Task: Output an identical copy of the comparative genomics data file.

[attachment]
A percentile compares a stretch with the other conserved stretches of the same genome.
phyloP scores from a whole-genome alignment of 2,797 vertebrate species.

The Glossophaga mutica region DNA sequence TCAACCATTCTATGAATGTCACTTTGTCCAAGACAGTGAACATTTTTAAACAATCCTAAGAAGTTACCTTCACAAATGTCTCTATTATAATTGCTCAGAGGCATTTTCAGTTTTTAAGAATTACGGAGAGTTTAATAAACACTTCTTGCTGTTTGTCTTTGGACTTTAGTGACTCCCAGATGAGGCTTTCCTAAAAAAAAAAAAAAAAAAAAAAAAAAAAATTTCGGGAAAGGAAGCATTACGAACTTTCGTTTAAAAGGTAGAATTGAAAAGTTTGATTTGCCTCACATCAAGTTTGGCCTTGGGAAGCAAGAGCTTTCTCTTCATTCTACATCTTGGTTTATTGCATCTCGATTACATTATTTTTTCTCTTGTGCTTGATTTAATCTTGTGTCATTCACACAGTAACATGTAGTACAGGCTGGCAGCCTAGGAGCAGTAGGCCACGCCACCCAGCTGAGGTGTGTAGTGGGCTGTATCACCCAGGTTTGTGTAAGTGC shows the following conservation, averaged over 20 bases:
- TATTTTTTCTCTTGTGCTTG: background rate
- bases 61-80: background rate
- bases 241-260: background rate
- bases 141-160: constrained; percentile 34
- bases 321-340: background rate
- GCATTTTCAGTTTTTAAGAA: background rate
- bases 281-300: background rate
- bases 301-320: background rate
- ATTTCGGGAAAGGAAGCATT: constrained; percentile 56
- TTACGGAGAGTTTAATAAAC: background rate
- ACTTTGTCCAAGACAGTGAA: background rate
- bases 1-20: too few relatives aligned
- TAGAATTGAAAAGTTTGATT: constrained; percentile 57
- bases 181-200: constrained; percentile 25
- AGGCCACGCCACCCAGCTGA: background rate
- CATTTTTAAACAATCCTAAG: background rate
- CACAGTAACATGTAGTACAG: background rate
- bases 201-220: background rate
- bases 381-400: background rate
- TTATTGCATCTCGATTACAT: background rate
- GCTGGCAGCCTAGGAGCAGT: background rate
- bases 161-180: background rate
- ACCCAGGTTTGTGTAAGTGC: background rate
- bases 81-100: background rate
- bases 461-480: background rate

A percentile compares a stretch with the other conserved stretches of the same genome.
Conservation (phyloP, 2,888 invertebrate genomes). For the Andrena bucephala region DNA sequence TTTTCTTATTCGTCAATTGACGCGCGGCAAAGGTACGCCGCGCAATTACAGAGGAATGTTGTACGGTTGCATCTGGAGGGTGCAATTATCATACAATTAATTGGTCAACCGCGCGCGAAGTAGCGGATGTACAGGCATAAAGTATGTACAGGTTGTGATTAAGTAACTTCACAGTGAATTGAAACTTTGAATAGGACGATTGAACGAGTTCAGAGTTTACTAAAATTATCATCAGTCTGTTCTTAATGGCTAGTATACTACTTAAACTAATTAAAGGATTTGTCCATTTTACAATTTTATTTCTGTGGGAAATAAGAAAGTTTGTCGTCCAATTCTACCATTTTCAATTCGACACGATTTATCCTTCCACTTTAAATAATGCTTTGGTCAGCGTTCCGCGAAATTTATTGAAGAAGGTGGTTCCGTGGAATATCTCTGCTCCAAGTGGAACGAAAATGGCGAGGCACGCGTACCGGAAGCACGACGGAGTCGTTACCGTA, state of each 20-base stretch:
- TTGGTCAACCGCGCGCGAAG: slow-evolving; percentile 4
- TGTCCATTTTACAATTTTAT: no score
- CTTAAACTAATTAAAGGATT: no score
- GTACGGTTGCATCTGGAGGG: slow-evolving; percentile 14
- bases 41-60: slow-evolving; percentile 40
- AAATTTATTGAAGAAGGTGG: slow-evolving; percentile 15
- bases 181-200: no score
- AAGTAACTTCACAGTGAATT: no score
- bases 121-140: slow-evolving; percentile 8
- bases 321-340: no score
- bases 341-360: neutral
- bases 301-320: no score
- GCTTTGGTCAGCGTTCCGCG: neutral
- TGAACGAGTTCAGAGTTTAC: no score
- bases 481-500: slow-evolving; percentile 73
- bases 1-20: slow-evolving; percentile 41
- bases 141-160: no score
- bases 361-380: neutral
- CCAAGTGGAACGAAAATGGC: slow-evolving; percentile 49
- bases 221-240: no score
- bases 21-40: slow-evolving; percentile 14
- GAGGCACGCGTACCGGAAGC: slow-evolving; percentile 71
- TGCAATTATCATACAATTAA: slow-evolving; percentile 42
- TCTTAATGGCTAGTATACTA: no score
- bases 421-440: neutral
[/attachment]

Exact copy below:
A percentile compares a stretch with the other conserved stretches of the same genome.
phyloP scores from a whole-genome alignment of 2,797 vertebrate species.

The Glossophaga mutica region DNA sequence TCAACCATTCTATGAATGTCACTTTGTCCAAGACAGTGAACATTTTTAAACAATCCTAAGAAGTTACCTTCACAAATGTCTCTATTATAATTGCTCAGAGGCATTTTCAGTTTTTAAGAATTACGGAGAGTTTAATAAACACTTCTTGCTGTTTGTCTTTGGACTTTAGTGACTCCCAGATGAGGCTTTCCTAAAAAAAAAAAAAAAAAAAAAAAAAAAAATTTCGGGAAAGGAAGCATTACGAACTTTCGTTTAAAAGGTAGAATTGAAAAGTTTGATTTGCCTCACATCAAGTTTGGCCTTGGGAAGCAAGAGCTTTCTCTTCATTCTACATCTTGGTTTATTGCATCTCGATTACATTATTTTTTCTCTTGTGCTTGATTTAATCTTGTGTCATTCACACAGTAACATGTAGTACAGGCTGGCAGCCTAGGAGCAGTAGGCCACGCCACCCAGCTGAGGTGTGTAGTGGGCTGTATCACCCAGGTTTGTGTAAGTGC shows the following conservation, averaged over 20 bases:
- TATTTTTTCTCTTGTGCTTG: background rate
- bases 61-80: background rate
- bases 241-260: background rate
- bases 141-160: constrained; percentile 34
- bases 321-340: background rate
- GCATTTTCAGTTTTTAAGAA: background rate
- bases 281-300: background rate
- bases 301-320: background rate
- ATTTCGGGAAAGGAAGCATT: constrained; percentile 56
- TTACGGAGAGTTTAATAAAC: background rate
- ACTTTGTCCAAGACAGTGAA: background rate
- bases 1-20: too few relatives aligned
- TAGAATTGAAAAGTTTGATT: constrained; percentile 57
- bases 181-200: constrained; percentile 25
- AGGCCACGCCACCCAGCTGA: background rate
- CATTTTTAAACAATCCTAAG: background rate
- CACAGTAACATGTAGTACAG: background rate
- bases 201-220: background rate
- bases 381-400: background rate
- TTATTGCATCTCGATTACAT: background rate
- GCTGGCAGCCTAGGAGCAGT: background rate
- bases 161-180: background rate
- ACCCAGGTTTGTGTAAGTGC: background rate
- bases 81-100: background rate
- bases 461-480: background rate

A percentile compares a stretch with the other conserved stretches of the same genome.
Conservation (phyloP, 2,888 invertebrate genomes). For the Andrena bucephala region DNA sequence TTTTCTTATTCGTCAATTGACGCGCGGCAAAGGTACGCCGCGCAATTACAGAGGAATGTTGTACGGTTGCATCTGGAGGGTGCAATTATCATACAATTAATTGGTCAACCGCGCGCGAAGTAGCGGATGTACAGGCATAAAGTATGTACAGGTTGTGATTAAGTAACTTCACAGTGAATTGAAACTTTGAATAGGACGATTGAACGAGTTCAGAGTTTACTAAAATTATCATCAGTCTGTTCTTAATGGCTAGTATACTACTTAAACTAATTAAAGGATTTGTCCATTTTACAATTTTATTTCTGTGGGAAATAAGAAAGTTTGTCGTCCAATTCTACCATTTTCAATTCGACACGATTTATCCTTCCACTTTAAATAATGCTTTGGTCAGCGTTCCGCGAAATTTATTGAAGAAGGTGGTTCCGTGGAATATCTCTGCTCCAAGTGGAACGAAAATGGCGAGGCACGCGTACCGGAAGCACGACGGAGTCGTTACCGTA, state of each 20-base stretch:
- TTGGTCAACCGCGCGCGAAG: slow-evolving; percentile 4
- TGTCCATTTTACAATTTTAT: no score
- CTTAAACTAATTAAAGGATT: no score
- GTACGGTTGCATCTGGAGGG: slow-evolving; percentile 14
- bases 41-60: slow-evolving; percentile 40
- AAATTTATTGAAGAAGGTGG: slow-evolving; percentile 15
- bases 181-200: no score
- AAGTAACTTCACAGTGAATT: no score
- bases 121-140: slow-evolving; percentile 8
- bases 321-340: no score
- bases 341-360: neutral
- bases 301-320: no score
- GCTTTGGTCAGCGTTCCGCG: neutral
- TGAACGAGTTCAGAGTTTAC: no score
- bases 481-500: slow-evolving; percentile 73
- bases 1-20: slow-evolving; percentile 41
- bases 141-160: no score
- bases 361-380: neutral
- CCAAGTGGAACGAAAATGGC: slow-evolving; percentile 49
- bases 221-240: no score
- bases 21-40: slow-evolving; percentile 14
- GAGGCACGCGTACCGGAAGC: slow-evolving; percentile 71
- TGCAATTATCATACAATTAA: slow-evolving; percentile 42
- TCTTAATGGCTAGTATACTA: no score
- bases 421-440: neutral